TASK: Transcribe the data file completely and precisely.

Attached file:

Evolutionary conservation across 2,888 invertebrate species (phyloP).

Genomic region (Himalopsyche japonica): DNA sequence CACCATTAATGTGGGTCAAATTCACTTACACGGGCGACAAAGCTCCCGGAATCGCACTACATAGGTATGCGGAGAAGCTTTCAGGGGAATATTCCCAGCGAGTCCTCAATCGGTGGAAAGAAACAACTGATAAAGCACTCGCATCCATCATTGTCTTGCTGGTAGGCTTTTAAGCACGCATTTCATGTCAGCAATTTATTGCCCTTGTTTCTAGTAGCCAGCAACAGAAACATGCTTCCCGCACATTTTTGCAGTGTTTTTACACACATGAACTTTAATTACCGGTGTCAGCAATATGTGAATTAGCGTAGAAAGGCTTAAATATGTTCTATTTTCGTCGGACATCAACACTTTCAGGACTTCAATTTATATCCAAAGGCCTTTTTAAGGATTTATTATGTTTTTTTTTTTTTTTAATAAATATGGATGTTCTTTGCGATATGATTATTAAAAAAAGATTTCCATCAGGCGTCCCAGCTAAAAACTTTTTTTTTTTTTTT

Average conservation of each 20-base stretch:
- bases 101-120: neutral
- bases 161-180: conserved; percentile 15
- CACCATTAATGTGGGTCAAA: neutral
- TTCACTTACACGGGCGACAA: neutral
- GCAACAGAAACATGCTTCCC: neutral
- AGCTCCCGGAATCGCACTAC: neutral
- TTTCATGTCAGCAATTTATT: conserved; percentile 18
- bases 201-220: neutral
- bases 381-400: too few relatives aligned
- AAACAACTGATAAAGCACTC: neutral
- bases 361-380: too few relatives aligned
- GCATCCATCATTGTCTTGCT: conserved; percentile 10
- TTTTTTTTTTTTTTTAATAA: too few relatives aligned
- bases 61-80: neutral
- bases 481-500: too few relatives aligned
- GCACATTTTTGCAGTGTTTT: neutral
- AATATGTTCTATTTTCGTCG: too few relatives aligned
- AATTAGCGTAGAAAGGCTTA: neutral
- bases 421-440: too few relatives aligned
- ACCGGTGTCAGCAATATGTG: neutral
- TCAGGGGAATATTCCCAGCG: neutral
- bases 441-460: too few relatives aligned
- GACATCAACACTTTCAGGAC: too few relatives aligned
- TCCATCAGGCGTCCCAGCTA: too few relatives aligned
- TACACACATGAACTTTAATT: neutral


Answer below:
Evolutionary conservation across 2,888 invertebrate species (phyloP).

Genomic region (Himalopsyche japonica): DNA sequence CACCATTAATGTGGGTCAAATTCACTTACACGGGCGACAAAGCTCCCGGAATCGCACTACATAGGTATGCGGAGAAGCTTTCAGGGGAATATTCCCAGCGAGTCCTCAATCGGTGGAAAGAAACAACTGATAAAGCACTCGCATCCATCATTGTCTTGCTGGTAGGCTTTTAAGCACGCATTTCATGTCAGCAATTTATTGCCCTTGTTTCTAGTAGCCAGCAACAGAAACATGCTTCCCGCACATTTTTGCAGTGTTTTTACACACATGAACTTTAATTACCGGTGTCAGCAATATGTGAATTAGCGTAGAAAGGCTTAAATATGTTCTATTTTCGTCGGACATCAACACTTTCAGGACTTCAATTTATATCCAAAGGCCTTTTTAAGGATTTATTATGTTTTTTTTTTTTTTTAATAAATATGGATGTTCTTTGCGATATGATTATTAAAAAAAGATTTCCATCAGGCGTCCCAGCTAAAAACTTTTTTTTTTTTTTT

Average conservation of each 20-base stretch:
- bases 101-120: neutral
- bases 161-180: conserved; percentile 15
- CACCATTAATGTGGGTCAAA: neutral
- TTCACTTACACGGGCGACAA: neutral
- GCAACAGAAACATGCTTCCC: neutral
- AGCTCCCGGAATCGCACTAC: neutral
- TTTCATGTCAGCAATTTATT: conserved; percentile 18
- bases 201-220: neutral
- bases 381-400: too few relatives aligned
- AAACAACTGATAAAGCACTC: neutral
- bases 361-380: too few relatives aligned
- GCATCCATCATTGTCTTGCT: conserved; percentile 10
- TTTTTTTTTTTTTTTAATAA: too few relatives aligned
- bases 61-80: neutral
- bases 481-500: too few relatives aligned
- GCACATTTTTGCAGTGTTTT: neutral
- AATATGTTCTATTTTCGTCG: too few relatives aligned
- AATTAGCGTAGAAAGGCTTA: neutral
- bases 421-440: too few relatives aligned
- ACCGGTGTCAGCAATATGTG: neutral
- TCAGGGGAATATTCCCAGCG: neutral
- bases 441-460: too few relatives aligned
- GACATCAACACTTTCAGGAC: too few relatives aligned
- TCCATCAGGCGTCCCAGCTA: too few relatives aligned
- TACACACATGAACTTTAATT: neutral